Negotiating and building intimacy is supported by clear communication, a knowledge of your own and friends, family members, partner’s preferences and a willingness to put time and energy into relationships in an ongoing way.  It is about listening to and building intimate connections with a mate, friend, partner or family member. You might consider: 

  • What areas of intimacy might you develop further and with whom?  

In posing this question, it is recognized that there is no prescribed right way of developing greater closeness, connection and intimacy. No two relationships are alike and not all relationships need to be really close.  Although what has gone before might provide a guide to preferences or relationship challenges, history does not dictate our future. 

Relationships provide opportunities for learning, greater awareness, change and growth. A partner of a man who experienced sexual abuse observed: 

He’s good at being independent and he knows how to take care of himself. Even though he’s not that good at intimacy, I am. So having learnt off each other I am more independent and he is more intimate. 

As indicated, building and maintaining intimacy in relationships is a life-long project. You might consider  

  • How might you and your partner introduce greater intimacy into your lives? 

Practical tips for building and maintaining intimate partner relationships 

I used to complain saying ‘you haven’t said you love me in ages’. Once I realised that this wasn’t getting what I wanted from him, I started telling him that I need to feel loved sometimes and I explained to him what makes me feel loved.

Some practical tips to help men understand and enhance connection and love in an intimate partner relationship are offered in the book Five Love Languages Men’s Edition: The Secret to Love That Lasts[2]. This book encourages men to talk with their partners, to listen, to learn and attend to both, their own and their partner’s preferred ways of developing closeness and expressing care. In doing so it demystifies love and intimacy, presenting information in a practical useful way that move beyond seeing intimacy only in terms of sexual intimacy.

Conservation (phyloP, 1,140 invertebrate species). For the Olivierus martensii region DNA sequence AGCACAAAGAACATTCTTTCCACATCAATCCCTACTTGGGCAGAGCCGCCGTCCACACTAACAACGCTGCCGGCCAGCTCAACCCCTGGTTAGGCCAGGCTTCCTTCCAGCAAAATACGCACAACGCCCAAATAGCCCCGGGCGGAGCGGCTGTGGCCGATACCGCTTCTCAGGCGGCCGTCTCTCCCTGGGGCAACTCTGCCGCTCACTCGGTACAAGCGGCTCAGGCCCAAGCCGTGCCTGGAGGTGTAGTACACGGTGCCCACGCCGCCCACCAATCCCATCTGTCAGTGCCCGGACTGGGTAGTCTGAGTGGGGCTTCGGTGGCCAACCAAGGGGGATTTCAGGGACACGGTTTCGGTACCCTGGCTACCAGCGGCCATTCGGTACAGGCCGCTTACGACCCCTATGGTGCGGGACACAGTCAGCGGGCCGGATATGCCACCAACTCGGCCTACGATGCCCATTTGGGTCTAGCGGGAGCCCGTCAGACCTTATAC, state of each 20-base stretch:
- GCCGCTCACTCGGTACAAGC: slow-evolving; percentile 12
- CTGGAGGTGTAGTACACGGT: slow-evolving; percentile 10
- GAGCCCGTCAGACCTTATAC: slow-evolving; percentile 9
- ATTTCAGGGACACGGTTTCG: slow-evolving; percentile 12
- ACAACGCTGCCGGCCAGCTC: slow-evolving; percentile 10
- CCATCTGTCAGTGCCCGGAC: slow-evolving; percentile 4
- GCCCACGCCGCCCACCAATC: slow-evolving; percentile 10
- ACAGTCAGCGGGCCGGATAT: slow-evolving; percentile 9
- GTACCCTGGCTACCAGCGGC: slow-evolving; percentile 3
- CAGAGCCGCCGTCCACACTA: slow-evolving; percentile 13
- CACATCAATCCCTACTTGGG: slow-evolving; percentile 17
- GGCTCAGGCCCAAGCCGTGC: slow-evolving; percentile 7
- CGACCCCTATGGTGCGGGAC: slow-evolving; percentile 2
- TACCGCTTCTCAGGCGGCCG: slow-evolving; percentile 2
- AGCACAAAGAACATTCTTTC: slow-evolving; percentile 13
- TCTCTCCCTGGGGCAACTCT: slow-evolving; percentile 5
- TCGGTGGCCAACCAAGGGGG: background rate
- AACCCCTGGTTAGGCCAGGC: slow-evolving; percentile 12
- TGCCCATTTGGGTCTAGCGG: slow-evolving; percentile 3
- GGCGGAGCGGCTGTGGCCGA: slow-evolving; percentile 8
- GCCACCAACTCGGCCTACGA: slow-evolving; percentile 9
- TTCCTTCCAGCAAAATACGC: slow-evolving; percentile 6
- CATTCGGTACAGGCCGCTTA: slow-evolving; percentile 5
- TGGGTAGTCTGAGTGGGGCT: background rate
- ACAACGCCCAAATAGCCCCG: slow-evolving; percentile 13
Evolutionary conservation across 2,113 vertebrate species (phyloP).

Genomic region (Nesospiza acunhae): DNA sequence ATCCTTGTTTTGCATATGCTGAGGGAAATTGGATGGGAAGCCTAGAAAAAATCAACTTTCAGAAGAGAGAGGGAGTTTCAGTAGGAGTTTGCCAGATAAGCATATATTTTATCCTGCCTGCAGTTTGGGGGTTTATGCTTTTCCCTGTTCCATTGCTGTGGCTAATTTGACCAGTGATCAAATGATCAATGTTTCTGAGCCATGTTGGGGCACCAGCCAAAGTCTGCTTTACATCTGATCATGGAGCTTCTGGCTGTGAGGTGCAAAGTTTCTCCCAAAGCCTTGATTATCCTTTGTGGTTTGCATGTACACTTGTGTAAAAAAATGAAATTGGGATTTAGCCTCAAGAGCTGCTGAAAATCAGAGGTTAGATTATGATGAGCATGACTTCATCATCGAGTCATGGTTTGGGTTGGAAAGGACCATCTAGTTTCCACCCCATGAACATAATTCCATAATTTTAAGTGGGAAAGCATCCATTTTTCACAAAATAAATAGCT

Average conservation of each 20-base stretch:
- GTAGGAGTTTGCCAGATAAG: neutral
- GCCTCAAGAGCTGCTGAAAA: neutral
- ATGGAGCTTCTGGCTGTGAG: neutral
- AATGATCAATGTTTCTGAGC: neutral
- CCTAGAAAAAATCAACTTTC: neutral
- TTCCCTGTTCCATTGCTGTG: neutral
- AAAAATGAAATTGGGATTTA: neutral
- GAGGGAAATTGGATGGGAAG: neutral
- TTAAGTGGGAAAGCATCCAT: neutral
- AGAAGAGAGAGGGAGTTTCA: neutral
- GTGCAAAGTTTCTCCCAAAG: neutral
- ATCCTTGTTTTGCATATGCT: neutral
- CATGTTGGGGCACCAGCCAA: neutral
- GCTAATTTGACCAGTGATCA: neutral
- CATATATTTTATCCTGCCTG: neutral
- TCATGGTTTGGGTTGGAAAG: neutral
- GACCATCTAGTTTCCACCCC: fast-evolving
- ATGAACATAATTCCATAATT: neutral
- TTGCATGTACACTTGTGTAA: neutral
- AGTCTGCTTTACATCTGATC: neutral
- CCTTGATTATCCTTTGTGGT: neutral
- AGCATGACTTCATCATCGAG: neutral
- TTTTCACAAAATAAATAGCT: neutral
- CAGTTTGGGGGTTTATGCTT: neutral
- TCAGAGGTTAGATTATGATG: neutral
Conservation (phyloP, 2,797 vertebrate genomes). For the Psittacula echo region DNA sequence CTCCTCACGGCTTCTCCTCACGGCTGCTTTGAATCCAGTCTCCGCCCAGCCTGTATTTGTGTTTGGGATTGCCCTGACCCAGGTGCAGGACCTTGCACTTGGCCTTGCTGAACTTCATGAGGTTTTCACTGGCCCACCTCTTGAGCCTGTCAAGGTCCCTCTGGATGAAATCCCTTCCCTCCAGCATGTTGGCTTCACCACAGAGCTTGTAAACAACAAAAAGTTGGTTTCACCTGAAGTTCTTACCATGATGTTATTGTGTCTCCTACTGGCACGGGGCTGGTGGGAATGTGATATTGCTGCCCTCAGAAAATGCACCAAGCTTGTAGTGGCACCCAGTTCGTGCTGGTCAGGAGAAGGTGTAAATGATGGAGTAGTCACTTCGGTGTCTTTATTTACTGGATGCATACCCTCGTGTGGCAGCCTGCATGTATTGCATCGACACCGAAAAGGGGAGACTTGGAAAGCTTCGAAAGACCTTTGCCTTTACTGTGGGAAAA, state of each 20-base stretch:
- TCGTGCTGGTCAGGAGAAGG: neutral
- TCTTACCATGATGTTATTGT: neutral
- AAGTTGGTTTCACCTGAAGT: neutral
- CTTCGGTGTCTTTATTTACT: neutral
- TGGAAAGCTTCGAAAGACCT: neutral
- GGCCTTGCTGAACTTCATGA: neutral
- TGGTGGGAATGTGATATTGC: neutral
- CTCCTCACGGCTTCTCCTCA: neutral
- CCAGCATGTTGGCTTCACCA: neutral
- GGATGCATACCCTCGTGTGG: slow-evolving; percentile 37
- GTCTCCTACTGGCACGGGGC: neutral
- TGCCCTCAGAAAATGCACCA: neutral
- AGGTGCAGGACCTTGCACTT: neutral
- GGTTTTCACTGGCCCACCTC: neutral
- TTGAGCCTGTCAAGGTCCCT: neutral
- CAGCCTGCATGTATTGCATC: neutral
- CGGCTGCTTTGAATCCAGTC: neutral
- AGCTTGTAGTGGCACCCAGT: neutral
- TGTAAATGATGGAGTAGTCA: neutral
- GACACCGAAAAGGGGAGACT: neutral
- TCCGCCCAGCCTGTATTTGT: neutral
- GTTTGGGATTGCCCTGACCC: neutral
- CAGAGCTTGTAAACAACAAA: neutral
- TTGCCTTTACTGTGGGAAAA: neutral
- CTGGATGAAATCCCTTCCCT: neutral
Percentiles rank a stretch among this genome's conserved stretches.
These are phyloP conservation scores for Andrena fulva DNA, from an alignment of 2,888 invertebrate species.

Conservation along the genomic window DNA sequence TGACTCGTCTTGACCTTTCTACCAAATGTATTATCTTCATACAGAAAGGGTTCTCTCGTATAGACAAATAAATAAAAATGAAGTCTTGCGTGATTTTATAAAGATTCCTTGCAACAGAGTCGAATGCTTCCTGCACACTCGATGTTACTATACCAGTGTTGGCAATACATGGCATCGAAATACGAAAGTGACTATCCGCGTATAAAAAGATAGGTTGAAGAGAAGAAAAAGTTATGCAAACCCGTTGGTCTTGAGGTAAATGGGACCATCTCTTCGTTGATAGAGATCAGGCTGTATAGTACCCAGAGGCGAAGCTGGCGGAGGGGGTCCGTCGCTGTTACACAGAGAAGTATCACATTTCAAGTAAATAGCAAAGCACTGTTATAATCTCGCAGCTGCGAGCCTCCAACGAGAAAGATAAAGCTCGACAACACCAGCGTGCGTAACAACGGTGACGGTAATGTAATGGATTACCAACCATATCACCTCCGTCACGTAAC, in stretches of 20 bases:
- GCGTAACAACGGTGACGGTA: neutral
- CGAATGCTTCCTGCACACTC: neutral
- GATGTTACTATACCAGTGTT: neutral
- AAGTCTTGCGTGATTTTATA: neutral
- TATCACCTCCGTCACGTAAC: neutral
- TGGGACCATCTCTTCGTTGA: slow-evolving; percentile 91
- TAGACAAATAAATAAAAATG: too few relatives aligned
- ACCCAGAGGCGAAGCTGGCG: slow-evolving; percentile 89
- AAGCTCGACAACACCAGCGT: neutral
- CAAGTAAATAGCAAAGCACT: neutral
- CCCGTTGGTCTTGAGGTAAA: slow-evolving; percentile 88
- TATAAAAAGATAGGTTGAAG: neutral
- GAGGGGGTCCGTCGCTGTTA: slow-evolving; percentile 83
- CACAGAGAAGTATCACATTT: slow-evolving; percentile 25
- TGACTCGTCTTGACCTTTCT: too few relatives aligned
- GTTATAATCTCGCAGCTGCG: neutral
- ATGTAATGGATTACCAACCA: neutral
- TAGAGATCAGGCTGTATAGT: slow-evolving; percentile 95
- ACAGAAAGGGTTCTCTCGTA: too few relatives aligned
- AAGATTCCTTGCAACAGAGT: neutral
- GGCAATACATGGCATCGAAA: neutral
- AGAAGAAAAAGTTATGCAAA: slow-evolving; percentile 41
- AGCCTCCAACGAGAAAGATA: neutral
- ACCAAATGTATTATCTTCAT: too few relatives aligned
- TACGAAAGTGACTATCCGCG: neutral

If you were asked, could you identify your preferred ‘love language’ and that of your partner from the following list? 

  • Words of Affirmation – Compliments, words of appreciation, positive feedback about specific things your partner has done. 
  • Quality Time – Togetherness – giving undivided attention, more than just physical proximity. Quality conversation – talking about your day, keeping each other up-to-date, expressing your feelings, being available to listen with care. 
  • Receiving Gifts – Putting time and thought into creating/buying gifts. The gift of your ‘self’ – simply being there at crucial times 
  • Acts of Service – Doing practical tasks for your partner eg. Household chores. Particularly doing these without being asked 
  • Physical Touch – Loving touch crucial to healthy emotional development for babies and children. Affection is also important for adults, in addition to sexual touch 

An understanding of your own and your partner’s preferred ways of relating and connecting is important and can assist in building and maintaining closeness and intimacy.  An investment in developing and maintaining positive close, supportive, intimate relations with friends and family members outside of a partner relationship is something that can also very much benefit our intimate partner relationship.  


  1. Augsburger, D. (1988) Sustaining Love, Regal Publishing. 
  2. Chapman, G. (2010) Five Love Languages Men’s Edition: The Secret to Love That Lasts, Northfield Press. 
  3. Chapman, G. (2023) The 5 Love Languages for Men Workbook Paperback